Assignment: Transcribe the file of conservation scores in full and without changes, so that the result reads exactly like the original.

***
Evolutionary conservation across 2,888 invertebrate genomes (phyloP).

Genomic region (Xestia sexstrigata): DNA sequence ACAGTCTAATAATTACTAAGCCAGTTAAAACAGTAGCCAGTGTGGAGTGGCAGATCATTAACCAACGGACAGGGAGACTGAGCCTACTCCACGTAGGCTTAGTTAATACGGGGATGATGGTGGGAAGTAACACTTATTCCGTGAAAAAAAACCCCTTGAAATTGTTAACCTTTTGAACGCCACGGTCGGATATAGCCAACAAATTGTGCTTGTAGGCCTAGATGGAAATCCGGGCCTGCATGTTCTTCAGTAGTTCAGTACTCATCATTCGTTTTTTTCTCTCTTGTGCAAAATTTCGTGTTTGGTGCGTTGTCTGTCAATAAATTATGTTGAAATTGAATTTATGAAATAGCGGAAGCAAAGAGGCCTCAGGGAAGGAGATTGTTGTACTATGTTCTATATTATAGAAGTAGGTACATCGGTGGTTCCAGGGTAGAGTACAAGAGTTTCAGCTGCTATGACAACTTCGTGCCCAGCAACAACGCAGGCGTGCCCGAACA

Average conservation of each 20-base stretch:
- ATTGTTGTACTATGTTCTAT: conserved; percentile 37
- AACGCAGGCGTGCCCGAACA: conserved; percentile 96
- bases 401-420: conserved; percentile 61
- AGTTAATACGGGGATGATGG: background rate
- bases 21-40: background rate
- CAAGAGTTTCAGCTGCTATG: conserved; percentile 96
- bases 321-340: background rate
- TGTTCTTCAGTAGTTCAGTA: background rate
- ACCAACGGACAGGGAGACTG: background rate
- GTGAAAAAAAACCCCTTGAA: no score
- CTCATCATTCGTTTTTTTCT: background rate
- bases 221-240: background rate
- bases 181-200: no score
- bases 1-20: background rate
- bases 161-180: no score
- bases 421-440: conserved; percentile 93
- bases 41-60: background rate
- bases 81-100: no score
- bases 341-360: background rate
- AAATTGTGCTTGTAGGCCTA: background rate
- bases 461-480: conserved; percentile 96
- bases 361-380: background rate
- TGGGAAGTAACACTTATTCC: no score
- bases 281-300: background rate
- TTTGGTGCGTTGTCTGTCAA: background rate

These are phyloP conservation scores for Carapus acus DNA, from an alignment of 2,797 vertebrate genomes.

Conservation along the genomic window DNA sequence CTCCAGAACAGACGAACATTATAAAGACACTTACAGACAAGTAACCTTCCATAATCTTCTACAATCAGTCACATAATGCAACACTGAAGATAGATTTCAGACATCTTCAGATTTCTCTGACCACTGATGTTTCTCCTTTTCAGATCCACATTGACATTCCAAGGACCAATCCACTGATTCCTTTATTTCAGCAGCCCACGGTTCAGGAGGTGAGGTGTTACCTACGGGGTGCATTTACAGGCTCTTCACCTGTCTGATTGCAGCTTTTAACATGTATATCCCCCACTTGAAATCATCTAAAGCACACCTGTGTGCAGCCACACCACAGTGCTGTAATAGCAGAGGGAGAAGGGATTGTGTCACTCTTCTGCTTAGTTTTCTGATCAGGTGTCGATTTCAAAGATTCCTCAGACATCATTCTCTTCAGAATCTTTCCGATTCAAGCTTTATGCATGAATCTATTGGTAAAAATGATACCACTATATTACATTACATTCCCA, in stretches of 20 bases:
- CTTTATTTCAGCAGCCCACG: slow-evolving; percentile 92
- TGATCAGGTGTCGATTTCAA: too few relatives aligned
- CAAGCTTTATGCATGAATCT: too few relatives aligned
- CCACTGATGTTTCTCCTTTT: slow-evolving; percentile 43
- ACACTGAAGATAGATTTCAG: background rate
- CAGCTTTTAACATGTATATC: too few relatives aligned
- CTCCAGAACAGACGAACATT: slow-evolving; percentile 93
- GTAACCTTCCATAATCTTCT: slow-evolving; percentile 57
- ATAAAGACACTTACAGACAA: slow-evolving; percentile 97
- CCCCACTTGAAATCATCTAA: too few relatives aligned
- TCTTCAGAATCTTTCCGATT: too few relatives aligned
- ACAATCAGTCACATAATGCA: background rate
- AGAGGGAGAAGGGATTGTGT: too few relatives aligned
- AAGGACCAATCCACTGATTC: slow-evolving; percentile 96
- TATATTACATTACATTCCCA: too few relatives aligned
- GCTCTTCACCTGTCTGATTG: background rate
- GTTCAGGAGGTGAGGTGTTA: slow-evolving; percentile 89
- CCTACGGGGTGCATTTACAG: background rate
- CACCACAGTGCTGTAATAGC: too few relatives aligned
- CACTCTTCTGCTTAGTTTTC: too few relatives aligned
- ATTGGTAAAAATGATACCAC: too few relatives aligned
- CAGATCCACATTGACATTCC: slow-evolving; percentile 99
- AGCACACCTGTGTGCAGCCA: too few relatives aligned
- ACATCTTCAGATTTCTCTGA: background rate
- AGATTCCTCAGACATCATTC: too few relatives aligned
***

Evolutionary conservation across 2,888 invertebrate genomes (phyloP).

Genomic region (Xestia sexstrigata): DNA sequence ACAGTCTAATAATTACTAAGCCAGTTAAAACAGTAGCCAGTGTGGAGTGGCAGATCATTAACCAACGGACAGGGAGACTGAGCCTACTCCACGTAGGCTTAGTTAATACGGGGATGATGGTGGGAAGTAACACTTATTCCGTGAAAAAAAACCCCTTGAAATTGTTAACCTTTTGAACGCCACGGTCGGATATAGCCAACAAATTGTGCTTGTAGGCCTAGATGGAAATCCGGGCCTGCATGTTCTTCAGTAGTTCAGTACTCATCATTCGTTTTTTTCTCTCTTGTGCAAAATTTCGTGTTTGGTGCGTTGTCTGTCAATAAATTATGTTGAAATTGAATTTATGAAATAGCGGAAGCAAAGAGGCCTCAGGGAAGGAGATTGTTGTACTATGTTCTATATTATAGAAGTAGGTACATCGGTGGTTCCAGGGTAGAGTACAAGAGTTTCAGCTGCTATGACAACTTCGTGCCCAGCAACAACGCAGGCGTGCCCGAACA

Average conservation of each 20-base stretch:
- ATTGTTGTACTATGTTCTAT: conserved; percentile 37
- AACGCAGGCGTGCCCGAACA: conserved; percentile 96
- bases 401-420: conserved; percentile 61
- AGTTAATACGGGGATGATGG: background rate
- bases 21-40: background rate
- CAAGAGTTTCAGCTGCTATG: conserved; percentile 96
- bases 321-340: background rate
- TGTTCTTCAGTAGTTCAGTA: background rate
- ACCAACGGACAGGGAGACTG: background rate
- GTGAAAAAAAACCCCTTGAA: no score
- CTCATCATTCGTTTTTTTCT: background rate
- bases 221-240: background rate
- bases 181-200: no score
- bases 1-20: background rate
- bases 161-180: no score
- bases 421-440: conserved; percentile 93
- bases 41-60: background rate
- bases 81-100: no score
- bases 341-360: background rate
- AAATTGTGCTTGTAGGCCTA: background rate
- bases 461-480: conserved; percentile 96
- bases 361-380: background rate
- TGGGAAGTAACACTTATTCC: no score
- bases 281-300: background rate
- TTTGGTGCGTTGTCTGTCAA: background rate

These are phyloP conservation scores for Carapus acus DNA, from an alignment of 2,797 vertebrate genomes.

Conservation along the genomic window DNA sequence CTCCAGAACAGACGAACATTATAAAGACACTTACAGACAAGTAACCTTCCATAATCTTCTACAATCAGTCACATAATGCAACACTGAAGATAGATTTCAGACATCTTCAGATTTCTCTGACCACTGATGTTTCTCCTTTTCAGATCCACATTGACATTCCAAGGACCAATCCACTGATTCCTTTATTTCAGCAGCCCACGGTTCAGGAGGTGAGGTGTTACCTACGGGGTGCATTTACAGGCTCTTCACCTGTCTGATTGCAGCTTTTAACATGTATATCCCCCACTTGAAATCATCTAAAGCACACCTGTGTGCAGCCACACCACAGTGCTGTAATAGCAGAGGGAGAAGGGATTGTGTCACTCTTCTGCTTAGTTTTCTGATCAGGTGTCGATTTCAAAGATTCCTCAGACATCATTCTCTTCAGAATCTTTCCGATTCAAGCTTTATGCATGAATCTATTGGTAAAAATGATACCACTATATTACATTACATTCCCA, in stretches of 20 bases:
- CTTTATTTCAGCAGCCCACG: slow-evolving; percentile 92
- TGATCAGGTGTCGATTTCAA: too few relatives aligned
- CAAGCTTTATGCATGAATCT: too few relatives aligned
- CCACTGATGTTTCTCCTTTT: slow-evolving; percentile 43
- ACACTGAAGATAGATTTCAG: background rate
- CAGCTTTTAACATGTATATC: too few relatives aligned
- CTCCAGAACAGACGAACATT: slow-evolving; percentile 93
- GTAACCTTCCATAATCTTCT: slow-evolving; percentile 57
- ATAAAGACACTTACAGACAA: slow-evolving; percentile 97
- CCCCACTTGAAATCATCTAA: too few relatives aligned
- TCTTCAGAATCTTTCCGATT: too few relatives aligned
- ACAATCAGTCACATAATGCA: background rate
- AGAGGGAGAAGGGATTGTGT: too few relatives aligned
- AAGGACCAATCCACTGATTC: slow-evolving; percentile 96
- TATATTACATTACATTCCCA: too few relatives aligned
- GCTCTTCACCTGTCTGATTG: background rate
- GTTCAGGAGGTGAGGTGTTA: slow-evolving; percentile 89
- CCTACGGGGTGCATTTACAG: background rate
- CACCACAGTGCTGTAATAGC: too few relatives aligned
- CACTCTTCTGCTTAGTTTTC: too few relatives aligned
- ATTGGTAAAAATGATACCAC: too few relatives aligned
- CAGATCCACATTGACATTCC: slow-evolving; percentile 99
- AGCACACCTGTGTGCAGCCA: too few relatives aligned
- ACATCTTCAGATTTCTCTGA: background rate
- AGATTCCTCAGACATCATTC: too few relatives aligned